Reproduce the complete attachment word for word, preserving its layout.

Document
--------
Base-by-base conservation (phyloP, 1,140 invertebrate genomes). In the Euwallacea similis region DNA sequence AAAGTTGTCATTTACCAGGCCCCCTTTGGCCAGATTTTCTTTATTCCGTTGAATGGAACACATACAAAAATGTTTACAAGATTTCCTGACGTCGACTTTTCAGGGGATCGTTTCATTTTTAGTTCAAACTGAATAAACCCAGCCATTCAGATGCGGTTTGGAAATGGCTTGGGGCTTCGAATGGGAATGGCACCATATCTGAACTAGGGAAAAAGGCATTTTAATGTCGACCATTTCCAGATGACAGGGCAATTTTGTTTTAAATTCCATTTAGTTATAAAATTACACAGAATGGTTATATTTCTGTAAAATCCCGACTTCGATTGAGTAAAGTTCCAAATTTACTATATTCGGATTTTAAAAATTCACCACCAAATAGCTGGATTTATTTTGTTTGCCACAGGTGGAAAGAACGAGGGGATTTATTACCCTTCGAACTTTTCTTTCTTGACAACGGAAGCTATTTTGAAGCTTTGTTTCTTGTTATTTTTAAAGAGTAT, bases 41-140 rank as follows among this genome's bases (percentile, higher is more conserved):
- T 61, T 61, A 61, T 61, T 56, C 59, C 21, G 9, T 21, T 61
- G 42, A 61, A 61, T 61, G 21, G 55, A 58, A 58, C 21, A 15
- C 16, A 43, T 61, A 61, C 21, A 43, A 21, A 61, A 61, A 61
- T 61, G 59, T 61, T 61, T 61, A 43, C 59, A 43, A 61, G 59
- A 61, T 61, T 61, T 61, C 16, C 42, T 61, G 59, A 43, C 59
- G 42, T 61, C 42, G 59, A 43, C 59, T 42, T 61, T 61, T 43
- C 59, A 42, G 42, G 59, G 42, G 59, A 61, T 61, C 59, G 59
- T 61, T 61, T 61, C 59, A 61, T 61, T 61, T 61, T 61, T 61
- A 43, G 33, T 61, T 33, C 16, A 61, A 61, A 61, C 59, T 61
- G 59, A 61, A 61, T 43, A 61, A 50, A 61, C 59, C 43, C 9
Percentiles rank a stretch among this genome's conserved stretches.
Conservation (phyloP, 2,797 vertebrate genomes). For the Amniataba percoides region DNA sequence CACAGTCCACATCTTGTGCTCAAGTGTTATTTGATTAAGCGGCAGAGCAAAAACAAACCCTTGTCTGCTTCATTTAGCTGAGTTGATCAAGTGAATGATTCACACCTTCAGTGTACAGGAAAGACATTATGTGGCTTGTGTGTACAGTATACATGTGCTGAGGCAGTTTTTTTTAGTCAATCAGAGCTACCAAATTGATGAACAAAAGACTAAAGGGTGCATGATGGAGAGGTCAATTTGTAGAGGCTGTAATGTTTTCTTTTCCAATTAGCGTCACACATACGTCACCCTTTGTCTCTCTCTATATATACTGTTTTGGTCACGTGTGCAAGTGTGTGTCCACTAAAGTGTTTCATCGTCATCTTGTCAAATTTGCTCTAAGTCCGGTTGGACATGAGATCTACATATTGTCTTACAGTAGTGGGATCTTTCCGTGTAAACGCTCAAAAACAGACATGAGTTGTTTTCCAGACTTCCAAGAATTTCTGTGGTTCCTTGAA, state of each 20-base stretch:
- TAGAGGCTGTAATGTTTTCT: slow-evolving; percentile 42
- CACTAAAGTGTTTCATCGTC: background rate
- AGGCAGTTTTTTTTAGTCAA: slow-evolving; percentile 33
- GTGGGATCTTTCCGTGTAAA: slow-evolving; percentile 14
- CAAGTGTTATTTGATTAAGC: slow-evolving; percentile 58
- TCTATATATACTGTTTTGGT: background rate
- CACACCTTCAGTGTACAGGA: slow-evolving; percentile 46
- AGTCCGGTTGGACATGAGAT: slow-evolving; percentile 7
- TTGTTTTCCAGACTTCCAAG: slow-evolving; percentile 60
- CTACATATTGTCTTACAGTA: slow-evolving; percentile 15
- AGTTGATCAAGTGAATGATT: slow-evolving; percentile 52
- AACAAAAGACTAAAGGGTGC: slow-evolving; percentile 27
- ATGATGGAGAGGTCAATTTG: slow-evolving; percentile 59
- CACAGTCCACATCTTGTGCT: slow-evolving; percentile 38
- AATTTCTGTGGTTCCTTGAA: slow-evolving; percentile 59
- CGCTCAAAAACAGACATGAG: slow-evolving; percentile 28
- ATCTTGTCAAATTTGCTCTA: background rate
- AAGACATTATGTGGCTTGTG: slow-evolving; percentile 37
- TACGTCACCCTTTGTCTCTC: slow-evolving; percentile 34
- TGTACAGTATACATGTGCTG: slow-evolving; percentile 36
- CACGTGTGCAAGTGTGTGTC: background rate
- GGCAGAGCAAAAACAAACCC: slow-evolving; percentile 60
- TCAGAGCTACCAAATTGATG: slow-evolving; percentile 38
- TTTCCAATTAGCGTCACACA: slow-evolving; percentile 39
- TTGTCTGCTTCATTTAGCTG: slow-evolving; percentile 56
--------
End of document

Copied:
Base-by-base conservation (phyloP, 1,140 invertebrate genomes). In the Euwallacea similis region DNA sequence AAAGTTGTCATTTACCAGGCCCCCTTTGGCCAGATTTTCTTTATTCCGTTGAATGGAACACATACAAAAATGTTTACAAGATTTCCTGACGTCGACTTTTCAGGGGATCGTTTCATTTTTAGTTCAAACTGAATAAACCCAGCCATTCAGATGCGGTTTGGAAATGGCTTGGGGCTTCGAATGGGAATGGCACCATATCTGAACTAGGGAAAAAGGCATTTTAATGTCGACCATTTCCAGATGACAGGGCAATTTTGTTTTAAATTCCATTTAGTTATAAAATTACACAGAATGGTTATATTTCTGTAAAATCCCGACTTCGATTGAGTAAAGTTCCAAATTTACTATATTCGGATTTTAAAAATTCACCACCAAATAGCTGGATTTATTTTGTTTGCCACAGGTGGAAAGAACGAGGGGATTTATTACCCTTCGAACTTTTCTTTCTTGACAACGGAAGCTATTTTGAAGCTTTGTTTCTTGTTATTTTTAAAGAGTAT, bases 41-140 rank as follows among this genome's bases (percentile, higher is more conserved):
- T 61, T 61, A 61, T 61, T 56, C 59, C 21, G 9, T 21, T 61
- G 42, A 61, A 61, T 61, G 21, G 55, A 58, A 58, C 21, A 15
- C 16, A 43, T 61, A 61, C 21, A 43, A 21, A 61, A 61, A 61
- T 61, G 59, T 61, T 61, T 61, A 43, C 59, A 43, A 61, G 59
- A 61, T 61, T 61, T 61, C 16, C 42, T 61, G 59, A 43, C 59
- G 42, T 61, C 42, G 59, A 43, C 59, T 42, T 61, T 61, T 43
- C 59, A 42, G 42, G 59, G 42, G 59, A 61, T 61, C 59, G 59
- T 61, T 61, T 61, C 59, A 61, T 61, T 61, T 61, T 61, T 61
- A 43, G 33, T 61, T 33, C 16, A 61, A 61, A 61, C 59, T 61
- G 59, A 61, A 61, T 43, A 61, A 50, A 61, C 59, C 43, C 9
Percentiles rank a stretch among this genome's conserved stretches.
Conservation (phyloP, 2,797 vertebrate genomes). For the Amniataba percoides region DNA sequence CACAGTCCACATCTTGTGCTCAAGTGTTATTTGATTAAGCGGCAGAGCAAAAACAAACCCTTGTCTGCTTCATTTAGCTGAGTTGATCAAGTGAATGATTCACACCTTCAGTGTACAGGAAAGACATTATGTGGCTTGTGTGTACAGTATACATGTGCTGAGGCAGTTTTTTTTAGTCAATCAGAGCTACCAAATTGATGAACAAAAGACTAAAGGGTGCATGATGGAGAGGTCAATTTGTAGAGGCTGTAATGTTTTCTTTTCCAATTAGCGTCACACATACGTCACCCTTTGTCTCTCTCTATATATACTGTTTTGGTCACGTGTGCAAGTGTGTGTCCACTAAAGTGTTTCATCGTCATCTTGTCAAATTTGCTCTAAGTCCGGTTGGACATGAGATCTACATATTGTCTTACAGTAGTGGGATCTTTCCGTGTAAACGCTCAAAAACAGACATGAGTTGTTTTCCAGACTTCCAAGAATTTCTGTGGTTCCTTGAA, state of each 20-base stretch:
- TAGAGGCTGTAATGTTTTCT: slow-evolving; percentile 42
- CACTAAAGTGTTTCATCGTC: background rate
- AGGCAGTTTTTTTTAGTCAA: slow-evolving; percentile 33
- GTGGGATCTTTCCGTGTAAA: slow-evolving; percentile 14
- CAAGTGTTATTTGATTAAGC: slow-evolving; percentile 58
- TCTATATATACTGTTTTGGT: background rate
- CACACCTTCAGTGTACAGGA: slow-evolving; percentile 46
- AGTCCGGTTGGACATGAGAT: slow-evolving; percentile 7
- TTGTTTTCCAGACTTCCAAG: slow-evolving; percentile 60
- CTACATATTGTCTTACAGTA: slow-evolving; percentile 15
- AGTTGATCAAGTGAATGATT: slow-evolving; percentile 52
- AACAAAAGACTAAAGGGTGC: slow-evolving; percentile 27
- ATGATGGAGAGGTCAATTTG: slow-evolving; percentile 59
- CACAGTCCACATCTTGTGCT: slow-evolving; percentile 38
- AATTTCTGTGGTTCCTTGAA: slow-evolving; percentile 59
- CGCTCAAAAACAGACATGAG: slow-evolving; percentile 28
- ATCTTGTCAAATTTGCTCTA: background rate
- AAGACATTATGTGGCTTGTG: slow-evolving; percentile 37
- TACGTCACCCTTTGTCTCTC: slow-evolving; percentile 34
- TGTACAGTATACATGTGCTG: slow-evolving; percentile 36
- CACGTGTGCAAGTGTGTGTC: background rate
- GGCAGAGCAAAAACAAACCC: slow-evolving; percentile 60
- TCAGAGCTACCAAATTGATG: slow-evolving; percentile 38
- TTTCCAATTAGCGTCACACA: slow-evolving; percentile 39
- TTGTCTGCTTCATTTAGCTG: slow-evolving; percentile 56